Emotions can change a lot throughout the day or even during the same event. If you often feel hopeless, lonely, or alone, which are all signs of an emotional sickness called “emptiness,” it might be a good idea to talk to a mental health professional.
What Is Emptiness?
In terms of mental health, emptiness is a state of being separate from yourself and the rest of the world. This is caused by self-criticism, a lack of attachment, and not being sure of who you are.
Catherine Del Toro, a licensed mental health counselor with Grow Therapy in Florida, says that emptiness is a group of feelings that most people have at some point in their lives, such as loneliness, sadness, numbness, or feeling disconnected from others. “Like other feelings, emptiness is normal when it’s a response to something hard in life,” she says, giving the examples of a loved one’s death, illness, or abuse.
Anthony P. DeMaria, Ph.D., a certified clinical psychologist and psychotherapist in New York, says that feelings of emptiness are often followed by a feeling of loss or absence, even when nothing significant has been lost. He says that feeling empty can make you feel hopeless and like you’ll never be whole.
Mental Health Disorders Associated With Emptiness
People who have been told they have a mental illness or condition may also feel empty. Chronic emptiness is one of nine factors for bipolar disorder in the Diagnostic and Statistical Manual of Mental Disorders (DSM-5). Several studies have been done to look into the link between bipolar disorder and emptiness. But people with bipolar illness are not the only ones who feel empty.
Dr. DeMaria says that emptiness is linked to other mental health problems like:
Clinical depression disorder
Affective Disorders Caused by Trauma
Schizotypal personality disorder with attention deficit and hyperactivity problem
People who feel empty on the inside may find it hard to control how much painkillers, prescription drugs, or even illegal drugs they use. Del Toro says, “Substance use disorders are also linked to feelings of emptiness,” since many people use drugs to “alleviate and cope with” their problems.
Even though mental health problems are often linked to feeling empty, this is not always the case. Dr. DeMaria says, “It can be felt even when you’re alone, and it can be present in people who don’t meet the exact criteria for a mental health diagnosis.”
Tips on Coping With Emptiness
Consider what you’re not getting.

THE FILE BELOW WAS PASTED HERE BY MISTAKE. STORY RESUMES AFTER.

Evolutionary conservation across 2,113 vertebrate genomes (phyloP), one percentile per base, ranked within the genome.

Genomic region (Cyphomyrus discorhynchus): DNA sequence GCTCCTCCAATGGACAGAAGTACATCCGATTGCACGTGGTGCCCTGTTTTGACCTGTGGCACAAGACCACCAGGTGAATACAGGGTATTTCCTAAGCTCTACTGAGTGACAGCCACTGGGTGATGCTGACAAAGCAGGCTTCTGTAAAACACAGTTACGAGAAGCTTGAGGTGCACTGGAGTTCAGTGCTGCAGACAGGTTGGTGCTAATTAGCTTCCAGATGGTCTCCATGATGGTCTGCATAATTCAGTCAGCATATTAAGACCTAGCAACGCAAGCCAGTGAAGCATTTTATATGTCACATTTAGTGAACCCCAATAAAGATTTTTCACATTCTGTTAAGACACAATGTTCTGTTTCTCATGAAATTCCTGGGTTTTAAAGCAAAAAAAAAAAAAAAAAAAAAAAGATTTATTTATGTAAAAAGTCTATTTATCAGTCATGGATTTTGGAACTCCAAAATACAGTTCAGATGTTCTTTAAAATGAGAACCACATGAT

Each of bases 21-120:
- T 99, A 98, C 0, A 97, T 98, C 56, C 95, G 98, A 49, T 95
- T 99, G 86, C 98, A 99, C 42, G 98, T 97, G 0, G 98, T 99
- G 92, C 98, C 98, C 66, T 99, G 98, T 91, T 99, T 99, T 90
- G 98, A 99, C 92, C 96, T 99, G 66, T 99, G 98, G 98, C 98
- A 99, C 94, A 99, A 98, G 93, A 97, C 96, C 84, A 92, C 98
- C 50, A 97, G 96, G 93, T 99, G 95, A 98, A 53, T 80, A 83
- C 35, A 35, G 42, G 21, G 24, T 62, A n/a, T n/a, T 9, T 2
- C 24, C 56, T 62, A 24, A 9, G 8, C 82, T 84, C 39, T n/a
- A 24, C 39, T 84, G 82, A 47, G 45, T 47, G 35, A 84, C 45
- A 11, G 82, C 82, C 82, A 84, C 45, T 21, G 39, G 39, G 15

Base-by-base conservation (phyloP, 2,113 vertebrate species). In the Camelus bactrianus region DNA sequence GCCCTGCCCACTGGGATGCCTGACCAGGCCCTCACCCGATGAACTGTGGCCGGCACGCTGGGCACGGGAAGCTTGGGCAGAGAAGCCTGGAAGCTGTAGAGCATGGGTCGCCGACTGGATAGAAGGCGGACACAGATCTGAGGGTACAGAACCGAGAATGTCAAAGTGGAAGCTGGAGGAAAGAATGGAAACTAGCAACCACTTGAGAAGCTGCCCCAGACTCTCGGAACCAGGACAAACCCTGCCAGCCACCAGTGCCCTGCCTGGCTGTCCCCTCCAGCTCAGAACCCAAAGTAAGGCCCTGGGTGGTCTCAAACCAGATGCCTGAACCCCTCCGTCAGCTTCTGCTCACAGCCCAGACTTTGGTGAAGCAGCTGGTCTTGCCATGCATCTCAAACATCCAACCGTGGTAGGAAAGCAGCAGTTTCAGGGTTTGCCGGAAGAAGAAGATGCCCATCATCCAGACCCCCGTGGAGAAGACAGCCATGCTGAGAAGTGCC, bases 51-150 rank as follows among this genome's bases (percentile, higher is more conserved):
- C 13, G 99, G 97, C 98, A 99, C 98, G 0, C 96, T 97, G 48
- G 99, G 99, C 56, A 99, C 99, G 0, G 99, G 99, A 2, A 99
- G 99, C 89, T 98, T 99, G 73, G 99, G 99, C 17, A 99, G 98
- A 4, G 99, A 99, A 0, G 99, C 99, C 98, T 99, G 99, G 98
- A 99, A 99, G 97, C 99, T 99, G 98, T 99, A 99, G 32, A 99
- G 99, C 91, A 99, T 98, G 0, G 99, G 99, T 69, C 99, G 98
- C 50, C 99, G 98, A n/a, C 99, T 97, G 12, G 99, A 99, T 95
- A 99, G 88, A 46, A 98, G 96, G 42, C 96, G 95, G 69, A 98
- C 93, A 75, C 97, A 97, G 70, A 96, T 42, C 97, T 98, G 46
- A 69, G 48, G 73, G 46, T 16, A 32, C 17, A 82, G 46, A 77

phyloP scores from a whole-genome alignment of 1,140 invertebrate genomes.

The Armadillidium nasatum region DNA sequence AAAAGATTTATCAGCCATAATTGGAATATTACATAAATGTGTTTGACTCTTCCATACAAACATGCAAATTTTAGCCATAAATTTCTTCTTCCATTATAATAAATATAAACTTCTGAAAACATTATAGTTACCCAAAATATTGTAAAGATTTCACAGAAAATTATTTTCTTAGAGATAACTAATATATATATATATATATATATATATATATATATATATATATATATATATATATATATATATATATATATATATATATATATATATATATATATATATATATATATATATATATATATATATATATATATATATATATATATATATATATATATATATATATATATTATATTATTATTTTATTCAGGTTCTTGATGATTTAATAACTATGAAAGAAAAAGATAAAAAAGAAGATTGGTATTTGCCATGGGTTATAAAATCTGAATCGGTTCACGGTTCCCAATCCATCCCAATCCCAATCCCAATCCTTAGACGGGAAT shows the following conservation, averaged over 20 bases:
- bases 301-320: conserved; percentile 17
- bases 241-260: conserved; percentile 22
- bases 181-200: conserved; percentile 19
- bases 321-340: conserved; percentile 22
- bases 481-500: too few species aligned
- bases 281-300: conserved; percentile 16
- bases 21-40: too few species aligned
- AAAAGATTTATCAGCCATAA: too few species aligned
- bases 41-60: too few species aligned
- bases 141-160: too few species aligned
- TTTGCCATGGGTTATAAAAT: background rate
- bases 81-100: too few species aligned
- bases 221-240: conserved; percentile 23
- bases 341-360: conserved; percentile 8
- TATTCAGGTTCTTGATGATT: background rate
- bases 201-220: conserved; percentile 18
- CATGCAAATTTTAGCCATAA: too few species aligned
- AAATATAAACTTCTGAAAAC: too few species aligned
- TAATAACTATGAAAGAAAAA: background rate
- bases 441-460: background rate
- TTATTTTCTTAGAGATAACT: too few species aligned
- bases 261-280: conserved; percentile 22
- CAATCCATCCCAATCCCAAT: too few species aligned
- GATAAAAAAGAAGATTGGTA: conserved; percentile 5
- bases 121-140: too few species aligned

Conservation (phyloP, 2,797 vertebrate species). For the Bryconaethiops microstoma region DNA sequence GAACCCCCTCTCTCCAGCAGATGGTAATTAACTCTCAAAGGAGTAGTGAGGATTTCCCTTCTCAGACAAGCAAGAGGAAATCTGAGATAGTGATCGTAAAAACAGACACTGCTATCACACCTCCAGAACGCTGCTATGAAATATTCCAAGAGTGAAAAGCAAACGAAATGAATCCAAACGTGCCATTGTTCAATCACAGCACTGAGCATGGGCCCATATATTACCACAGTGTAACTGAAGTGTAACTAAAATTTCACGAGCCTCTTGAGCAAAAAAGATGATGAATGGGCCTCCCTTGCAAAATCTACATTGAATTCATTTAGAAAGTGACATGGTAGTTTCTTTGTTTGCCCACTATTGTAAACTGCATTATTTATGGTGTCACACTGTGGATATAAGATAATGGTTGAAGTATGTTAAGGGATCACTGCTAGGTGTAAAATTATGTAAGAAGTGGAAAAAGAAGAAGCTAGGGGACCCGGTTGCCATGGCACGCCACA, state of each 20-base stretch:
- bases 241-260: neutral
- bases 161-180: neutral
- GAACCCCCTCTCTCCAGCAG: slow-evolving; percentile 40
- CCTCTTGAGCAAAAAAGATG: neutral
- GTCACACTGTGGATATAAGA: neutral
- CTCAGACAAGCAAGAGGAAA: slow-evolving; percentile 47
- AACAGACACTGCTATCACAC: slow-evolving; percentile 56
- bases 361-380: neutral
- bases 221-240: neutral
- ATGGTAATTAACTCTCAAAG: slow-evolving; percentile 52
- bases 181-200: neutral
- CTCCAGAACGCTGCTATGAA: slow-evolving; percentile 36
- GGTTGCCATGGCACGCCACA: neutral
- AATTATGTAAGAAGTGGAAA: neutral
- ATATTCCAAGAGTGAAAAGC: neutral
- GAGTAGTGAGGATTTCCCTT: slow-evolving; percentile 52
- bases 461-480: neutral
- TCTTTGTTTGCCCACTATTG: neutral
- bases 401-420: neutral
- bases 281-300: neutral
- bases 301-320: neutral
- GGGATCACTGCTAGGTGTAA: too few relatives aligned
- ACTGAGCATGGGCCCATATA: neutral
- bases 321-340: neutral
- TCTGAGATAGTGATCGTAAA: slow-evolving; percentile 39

Dr. DeMaria says you should do some soul-searching to figure out who or what you feel is missing in your life and is making you feel empty. He says that if you are lonely because you don’t have any good friends, you should meet new people and talk to them.
Talk to other people.
Del Toro tells people who are lonely to try to have as many deep conversations as they can. It has been shown that getting help from a professional to reconnect with yourself and others makes people feel less lonely. In addition to spending more time with people you already know, you can grow your social circle by joining a support group or volunteering. “Connecting with other people can make you feel more like you belong and give you more support,” she says.
Every day, you should work on being mindful.
Dr. DeMaria says that you can better understand and accept emptiness if you try mindfulness methods like yoga or meditation. He thinks that “learning to sit with difficult emotions and using mindful attention to shed light on the subjective experience can actually help to lessen distress instead of making it worse.”
Do something fun for yourself to give yourself a break.
Del Toro says that starting a new hobby or putting your energy into something you enjoy might help you deal with feelings of emptiness, especially if they come with a lack of satisfaction and/or boredom.
She uses things like going for a walk in the evening or starting a new craft project as examples. Recreational activities not only give people order and a sense of purpose, but they have also been shown to help some people’s mental health.
When to See a Therapist
Reach out for help if you feel lonely or alone.
“When feelings of emptiness lead to functional impairment,” says Dr. DeMaria, “it is probably a good idea to get professional help.” She is talking about problems with social relationships, work, and daily routines.
Del Toro says that if you go to a mental health worker for help, they will do an evaluation to figure out what’s wrong and how to fix it.
She says, “Feelings of emptiness are usually linked to other feelings and situations.” “Because of this, it’s important to deal with them as soon as possible.”
If you are thinking about killing yourself, you should see a doctor right away. If you haven’t already talked to a professional in mental health, call 911. If you call 988, the National Suicide and Crisis Lifeline, you can talk to a qualified crisis counselor 24 hours a day, 7 days a week.